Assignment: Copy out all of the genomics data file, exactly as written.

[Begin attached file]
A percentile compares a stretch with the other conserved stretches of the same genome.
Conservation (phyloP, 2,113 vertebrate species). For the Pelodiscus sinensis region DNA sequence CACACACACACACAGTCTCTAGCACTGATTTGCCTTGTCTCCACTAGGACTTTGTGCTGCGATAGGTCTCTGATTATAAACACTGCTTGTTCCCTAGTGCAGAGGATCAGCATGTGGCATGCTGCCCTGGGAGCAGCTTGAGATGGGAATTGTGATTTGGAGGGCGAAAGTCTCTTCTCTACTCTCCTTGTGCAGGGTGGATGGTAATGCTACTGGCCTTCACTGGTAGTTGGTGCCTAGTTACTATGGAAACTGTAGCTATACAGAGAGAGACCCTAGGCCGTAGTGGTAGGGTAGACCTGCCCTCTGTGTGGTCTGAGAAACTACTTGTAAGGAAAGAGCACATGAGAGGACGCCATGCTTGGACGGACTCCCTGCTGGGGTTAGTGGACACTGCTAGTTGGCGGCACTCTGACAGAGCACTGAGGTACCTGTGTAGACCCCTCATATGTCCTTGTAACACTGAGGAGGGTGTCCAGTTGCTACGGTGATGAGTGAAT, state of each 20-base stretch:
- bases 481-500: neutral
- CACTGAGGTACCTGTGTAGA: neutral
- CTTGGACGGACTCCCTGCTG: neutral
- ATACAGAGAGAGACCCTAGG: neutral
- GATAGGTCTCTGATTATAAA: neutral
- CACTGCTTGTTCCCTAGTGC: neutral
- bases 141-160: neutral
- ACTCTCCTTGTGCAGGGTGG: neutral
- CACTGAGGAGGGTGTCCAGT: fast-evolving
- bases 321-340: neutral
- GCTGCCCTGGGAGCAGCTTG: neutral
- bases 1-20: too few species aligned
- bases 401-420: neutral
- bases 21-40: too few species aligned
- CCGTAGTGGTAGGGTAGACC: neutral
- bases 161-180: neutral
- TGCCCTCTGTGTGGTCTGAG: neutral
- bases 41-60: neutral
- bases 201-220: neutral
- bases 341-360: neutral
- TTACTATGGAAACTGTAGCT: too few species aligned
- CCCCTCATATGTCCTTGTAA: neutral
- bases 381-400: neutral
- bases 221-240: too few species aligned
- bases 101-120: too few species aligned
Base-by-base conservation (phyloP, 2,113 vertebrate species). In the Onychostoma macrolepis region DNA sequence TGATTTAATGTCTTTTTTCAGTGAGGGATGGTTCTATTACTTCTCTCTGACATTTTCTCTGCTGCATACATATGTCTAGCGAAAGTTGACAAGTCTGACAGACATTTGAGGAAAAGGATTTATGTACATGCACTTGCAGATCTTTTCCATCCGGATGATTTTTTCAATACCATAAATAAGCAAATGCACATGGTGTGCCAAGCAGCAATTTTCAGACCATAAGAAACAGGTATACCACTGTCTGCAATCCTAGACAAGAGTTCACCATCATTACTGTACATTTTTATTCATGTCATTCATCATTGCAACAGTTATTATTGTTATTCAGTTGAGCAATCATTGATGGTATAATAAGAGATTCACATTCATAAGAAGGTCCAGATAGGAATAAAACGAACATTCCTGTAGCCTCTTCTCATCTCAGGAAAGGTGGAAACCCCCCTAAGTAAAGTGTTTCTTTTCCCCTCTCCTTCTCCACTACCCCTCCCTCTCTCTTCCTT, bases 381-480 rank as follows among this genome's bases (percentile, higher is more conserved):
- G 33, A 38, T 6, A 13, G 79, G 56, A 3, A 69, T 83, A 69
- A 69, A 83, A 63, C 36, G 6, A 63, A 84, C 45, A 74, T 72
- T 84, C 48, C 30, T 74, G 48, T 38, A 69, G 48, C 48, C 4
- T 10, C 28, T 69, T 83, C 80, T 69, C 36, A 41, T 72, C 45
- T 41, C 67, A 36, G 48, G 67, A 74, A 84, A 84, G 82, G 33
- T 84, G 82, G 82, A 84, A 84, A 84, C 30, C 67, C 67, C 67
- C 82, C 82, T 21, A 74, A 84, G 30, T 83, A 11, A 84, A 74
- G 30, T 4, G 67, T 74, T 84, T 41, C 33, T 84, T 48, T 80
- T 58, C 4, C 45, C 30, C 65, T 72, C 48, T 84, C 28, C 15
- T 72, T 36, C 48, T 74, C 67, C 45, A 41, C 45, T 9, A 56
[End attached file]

A percentile compares a stretch with the other conserved stretches of the same genome.
Conservation (phyloP, 2,113 vertebrate species). For the Pelodiscus sinensis region DNA sequence CACACACACACACAGTCTCTAGCACTGATTTGCCTTGTCTCCACTAGGACTTTGTGCTGCGATAGGTCTCTGATTATAAACACTGCTTGTTCCCTAGTGCAGAGGATCAGCATGTGGCATGCTGCCCTGGGAGCAGCTTGAGATGGGAATTGTGATTTGGAGGGCGAAAGTCTCTTCTCTACTCTCCTTGTGCAGGGTGGATGGTAATGCTACTGGCCTTCACTGGTAGTTGGTGCCTAGTTACTATGGAAACTGTAGCTATACAGAGAGAGACCCTAGGCCGTAGTGGTAGGGTAGACCTGCCCTCTGTGTGGTCTGAGAAACTACTTGTAAGGAAAGAGCACATGAGAGGACGCCATGCTTGGACGGACTCCCTGCTGGGGTTAGTGGACACTGCTAGTTGGCGGCACTCTGACAGAGCACTGAGGTACCTGTGTAGACCCCTCATATGTCCTTGTAACACTGAGGAGGGTGTCCAGTTGCTACGGTGATGAGTGAAT, state of each 20-base stretch:
- bases 481-500: neutral
- CACTGAGGTACCTGTGTAGA: neutral
- CTTGGACGGACTCCCTGCTG: neutral
- ATACAGAGAGAGACCCTAGG: neutral
- GATAGGTCTCTGATTATAAA: neutral
- CACTGCTTGTTCCCTAGTGC: neutral
- bases 141-160: neutral
- ACTCTCCTTGTGCAGGGTGG: neutral
- CACTGAGGAGGGTGTCCAGT: fast-evolving
- bases 321-340: neutral
- GCTGCCCTGGGAGCAGCTTG: neutral
- bases 1-20: too few species aligned
- bases 401-420: neutral
- bases 21-40: too few species aligned
- CCGTAGTGGTAGGGTAGACC: neutral
- bases 161-180: neutral
- TGCCCTCTGTGTGGTCTGAG: neutral
- bases 41-60: neutral
- bases 201-220: neutral
- bases 341-360: neutral
- TTACTATGGAAACTGTAGCT: too few species aligned
- CCCCTCATATGTCCTTGTAA: neutral
- bases 381-400: neutral
- bases 221-240: too few species aligned
- bases 101-120: too few species aligned
Base-by-base conservation (phyloP, 2,113 vertebrate species). In the Onychostoma macrolepis region DNA sequence TGATTTAATGTCTTTTTTCAGTGAGGGATGGTTCTATTACTTCTCTCTGACATTTTCTCTGCTGCATACATATGTCTAGCGAAAGTTGACAAGTCTGACAGACATTTGAGGAAAAGGATTTATGTACATGCACTTGCAGATCTTTTCCATCCGGATGATTTTTTCAATACCATAAATAAGCAAATGCACATGGTGTGCCAAGCAGCAATTTTCAGACCATAAGAAACAGGTATACCACTGTCTGCAATCCTAGACAAGAGTTCACCATCATTACTGTACATTTTTATTCATGTCATTCATCATTGCAACAGTTATTATTGTTATTCAGTTGAGCAATCATTGATGGTATAATAAGAGATTCACATTCATAAGAAGGTCCAGATAGGAATAAAACGAACATTCCTGTAGCCTCTTCTCATCTCAGGAAAGGTGGAAACCCCCCTAAGTAAAGTGTTTCTTTTCCCCTCTCCTTCTCCACTACCCCTCCCTCTCTCTTCCTT, bases 381-480 rank as follows among this genome's bases (percentile, higher is more conserved):
- G 33, A 38, T 6, A 13, G 79, G 56, A 3, A 69, T 83, A 69
- A 69, A 83, A 63, C 36, G 6, A 63, A 84, C 45, A 74, T 72
- T 84, C 48, C 30, T 74, G 48, T 38, A 69, G 48, C 48, C 4
- T 10, C 28, T 69, T 83, C 80, T 69, C 36, A 41, T 72, C 45
- T 41, C 67, A 36, G 48, G 67, A 74, A 84, A 84, G 82, G 33
- T 84, G 82, G 82, A 84, A 84, A 84, C 30, C 67, C 67, C 67
- C 82, C 82, T 21, A 74, A 84, G 30, T 83, A 11, A 84, A 74
- G 30, T 4, G 67, T 74, T 84, T 41, C 33, T 84, T 48, T 80
- T 58, C 4, C 45, C 30, C 65, T 72, C 48, T 84, C 28, C 15
- T 72, T 36, C 48, T 74, C 67, C 45, A 41, C 45, T 9, A 56